It's no secret that Millennials are on the minds of employers in almost every industry these days - and for good reason. They have a fresh set of skills, are more likely to be technologically savvy and often bring a lot of energy to the workforce. As a journalist, I have spent the past eight years covering a variety of industries and one common story topic at almost every publication relates to Millennials. At first I wondered what was so special about this demographic group, but I think I am starting to understand the fascination.
Forbes contributor Ashley Stahl recently tackled this topic. She wrote: "Millennials are hungry to put their degrees to work, even if it means living with mom and dad. Employers capitalize on that desperation, knowing that as soon as one worker tires out, there will be more kids spilling out of colleges, ready to give 100 percent even if they’re getting almost no compensation in return."
Sounds like a good deal for employers, right? Think again. According to Stahl's report, approxiamtely 60 percent of Millennials leave their jobs within three years, which can cost companies anywhere between $15,000 to $25,000 per employee departure. Employers need to be asking themselves how to retain this valuable workforce.
But this goes beyond salary. While Millennials may indeed be willing to work for lower salaries, they are looking to be compensated beyond money. As a fellow Millennial, here are my ideas for industry employers to turn their young employees into long-term company veterans:
Ensure work is intellectually stimulating
In an industry where technology like cashless payments and smart vending machines are increasingly prevalent, this should be an easy task. Millennials bring a technological savviness unlike many older demographics and this should be capitalized upon. We also tend to live a more integrated work and life existence, so we look to our work for overall satisfaction. The happier we are at work, the more likely we will stick around for the long haul.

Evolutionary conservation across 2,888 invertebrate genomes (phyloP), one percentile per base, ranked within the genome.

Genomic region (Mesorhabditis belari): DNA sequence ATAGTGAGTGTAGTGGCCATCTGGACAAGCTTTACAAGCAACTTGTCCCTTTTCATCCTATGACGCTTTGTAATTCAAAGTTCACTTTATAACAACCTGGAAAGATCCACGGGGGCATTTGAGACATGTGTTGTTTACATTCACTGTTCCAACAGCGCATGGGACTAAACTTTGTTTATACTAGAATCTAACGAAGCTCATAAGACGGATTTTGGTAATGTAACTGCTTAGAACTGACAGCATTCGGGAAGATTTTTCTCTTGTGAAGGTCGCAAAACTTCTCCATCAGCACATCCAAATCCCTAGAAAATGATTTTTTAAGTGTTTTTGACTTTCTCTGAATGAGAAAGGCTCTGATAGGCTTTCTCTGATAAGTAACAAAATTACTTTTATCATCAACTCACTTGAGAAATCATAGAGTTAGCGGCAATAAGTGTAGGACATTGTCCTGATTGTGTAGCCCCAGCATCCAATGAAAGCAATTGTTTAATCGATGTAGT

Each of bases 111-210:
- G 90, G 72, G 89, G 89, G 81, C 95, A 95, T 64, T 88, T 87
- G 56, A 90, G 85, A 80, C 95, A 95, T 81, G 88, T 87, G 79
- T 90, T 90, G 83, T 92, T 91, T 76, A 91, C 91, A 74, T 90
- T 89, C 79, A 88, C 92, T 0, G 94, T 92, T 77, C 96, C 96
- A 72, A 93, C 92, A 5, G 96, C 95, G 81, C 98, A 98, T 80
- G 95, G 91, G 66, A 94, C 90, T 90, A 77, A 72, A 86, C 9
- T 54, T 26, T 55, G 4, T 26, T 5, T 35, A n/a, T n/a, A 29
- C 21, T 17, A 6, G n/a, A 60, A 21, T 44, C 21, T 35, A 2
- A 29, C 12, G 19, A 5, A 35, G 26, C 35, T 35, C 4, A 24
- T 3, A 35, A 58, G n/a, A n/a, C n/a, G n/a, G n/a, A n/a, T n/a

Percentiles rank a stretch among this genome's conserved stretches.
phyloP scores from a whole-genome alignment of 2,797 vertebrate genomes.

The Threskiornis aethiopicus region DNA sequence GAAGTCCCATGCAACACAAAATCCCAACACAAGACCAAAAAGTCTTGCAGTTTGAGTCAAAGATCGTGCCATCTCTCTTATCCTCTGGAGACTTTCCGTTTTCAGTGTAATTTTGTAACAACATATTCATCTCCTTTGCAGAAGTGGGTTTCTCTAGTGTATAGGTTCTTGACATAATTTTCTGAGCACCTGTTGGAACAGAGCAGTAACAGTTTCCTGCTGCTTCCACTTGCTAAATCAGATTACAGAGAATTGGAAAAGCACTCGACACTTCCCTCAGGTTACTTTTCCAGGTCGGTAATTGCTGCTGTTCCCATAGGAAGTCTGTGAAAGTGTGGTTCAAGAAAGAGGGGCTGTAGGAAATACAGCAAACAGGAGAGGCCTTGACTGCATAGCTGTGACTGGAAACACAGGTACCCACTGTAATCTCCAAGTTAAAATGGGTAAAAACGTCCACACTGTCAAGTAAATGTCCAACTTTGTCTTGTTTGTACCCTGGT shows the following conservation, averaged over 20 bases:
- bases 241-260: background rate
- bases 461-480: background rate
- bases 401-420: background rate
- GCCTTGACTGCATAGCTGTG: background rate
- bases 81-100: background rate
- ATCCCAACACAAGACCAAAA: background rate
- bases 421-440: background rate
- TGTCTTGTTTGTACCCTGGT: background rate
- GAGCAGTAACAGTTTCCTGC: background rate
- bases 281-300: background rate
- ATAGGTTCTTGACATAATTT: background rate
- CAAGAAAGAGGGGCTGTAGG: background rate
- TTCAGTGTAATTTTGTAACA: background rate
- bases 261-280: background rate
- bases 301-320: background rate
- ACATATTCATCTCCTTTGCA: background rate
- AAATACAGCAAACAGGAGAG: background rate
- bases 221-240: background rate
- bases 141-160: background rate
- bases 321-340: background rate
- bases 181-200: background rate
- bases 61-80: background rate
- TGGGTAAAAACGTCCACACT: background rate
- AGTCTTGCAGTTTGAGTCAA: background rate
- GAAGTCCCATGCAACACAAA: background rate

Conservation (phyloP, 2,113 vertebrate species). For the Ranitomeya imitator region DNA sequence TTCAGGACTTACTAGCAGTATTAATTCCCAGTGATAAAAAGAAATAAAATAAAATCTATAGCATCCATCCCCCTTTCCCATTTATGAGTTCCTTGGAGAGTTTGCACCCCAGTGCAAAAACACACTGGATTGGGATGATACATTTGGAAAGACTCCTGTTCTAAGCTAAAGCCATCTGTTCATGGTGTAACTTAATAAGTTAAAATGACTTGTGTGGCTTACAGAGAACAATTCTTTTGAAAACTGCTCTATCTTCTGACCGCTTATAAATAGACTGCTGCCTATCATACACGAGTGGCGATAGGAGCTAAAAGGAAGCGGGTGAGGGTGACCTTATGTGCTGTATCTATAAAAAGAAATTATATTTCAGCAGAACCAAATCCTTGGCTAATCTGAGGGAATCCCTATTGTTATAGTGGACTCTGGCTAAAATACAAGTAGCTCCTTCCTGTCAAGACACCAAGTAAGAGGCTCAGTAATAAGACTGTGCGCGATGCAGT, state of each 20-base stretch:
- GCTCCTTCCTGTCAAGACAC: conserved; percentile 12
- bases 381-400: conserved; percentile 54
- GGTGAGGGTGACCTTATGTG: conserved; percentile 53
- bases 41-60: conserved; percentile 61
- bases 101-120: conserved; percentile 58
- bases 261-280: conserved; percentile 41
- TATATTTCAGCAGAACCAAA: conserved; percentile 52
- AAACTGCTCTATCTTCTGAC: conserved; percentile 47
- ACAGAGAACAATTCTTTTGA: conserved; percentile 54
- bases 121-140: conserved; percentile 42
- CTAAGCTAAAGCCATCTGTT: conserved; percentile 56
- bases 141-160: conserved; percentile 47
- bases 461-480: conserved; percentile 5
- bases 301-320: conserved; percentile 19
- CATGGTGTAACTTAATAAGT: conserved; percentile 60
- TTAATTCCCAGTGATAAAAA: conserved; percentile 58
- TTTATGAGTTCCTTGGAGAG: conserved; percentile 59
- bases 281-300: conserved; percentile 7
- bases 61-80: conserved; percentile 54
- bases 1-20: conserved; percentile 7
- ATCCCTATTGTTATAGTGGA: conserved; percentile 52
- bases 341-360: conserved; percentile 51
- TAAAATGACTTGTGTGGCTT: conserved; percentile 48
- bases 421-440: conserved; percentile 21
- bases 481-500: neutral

Consider going remote
Can a job be successfully completed out of the office? Millennials don't want to be glued to a bleak cubicle. Instead, we are open to working at home, at the local coffee shop or another unconventional location. As a work-from-home employee, I appreciate the ability to work in the comfort of my own home, find myself actually more productive in this environment and appreciate saving money with little transportation costs.
An increasingly popular benefits plan is known as a "cafeteria plan," and allows employers to allocate a specific amount to apply to the benefits the employee wants. Since we are younger, perhaps having a rich healthcare plan is not on our priority list. Be creative. Perhaps employee discounts, meal programs or in-site fitness programs may be more appreciated.
According to a study from Pricewaterhouse Cooper, opportunities in career advancement is one of the most prized characteristics that an employer can offer Millennials. Offering young employees professional development programs is a great way to encourage them to advance their careers, keep them engaged and allow them to continue to build upon their skills at your company.
While these tips are definitely not a guaranteed recipe to keep Millennials around for the long haul, they may certainly help keep these young employees engaged, motivated and fulfilled as members of your company.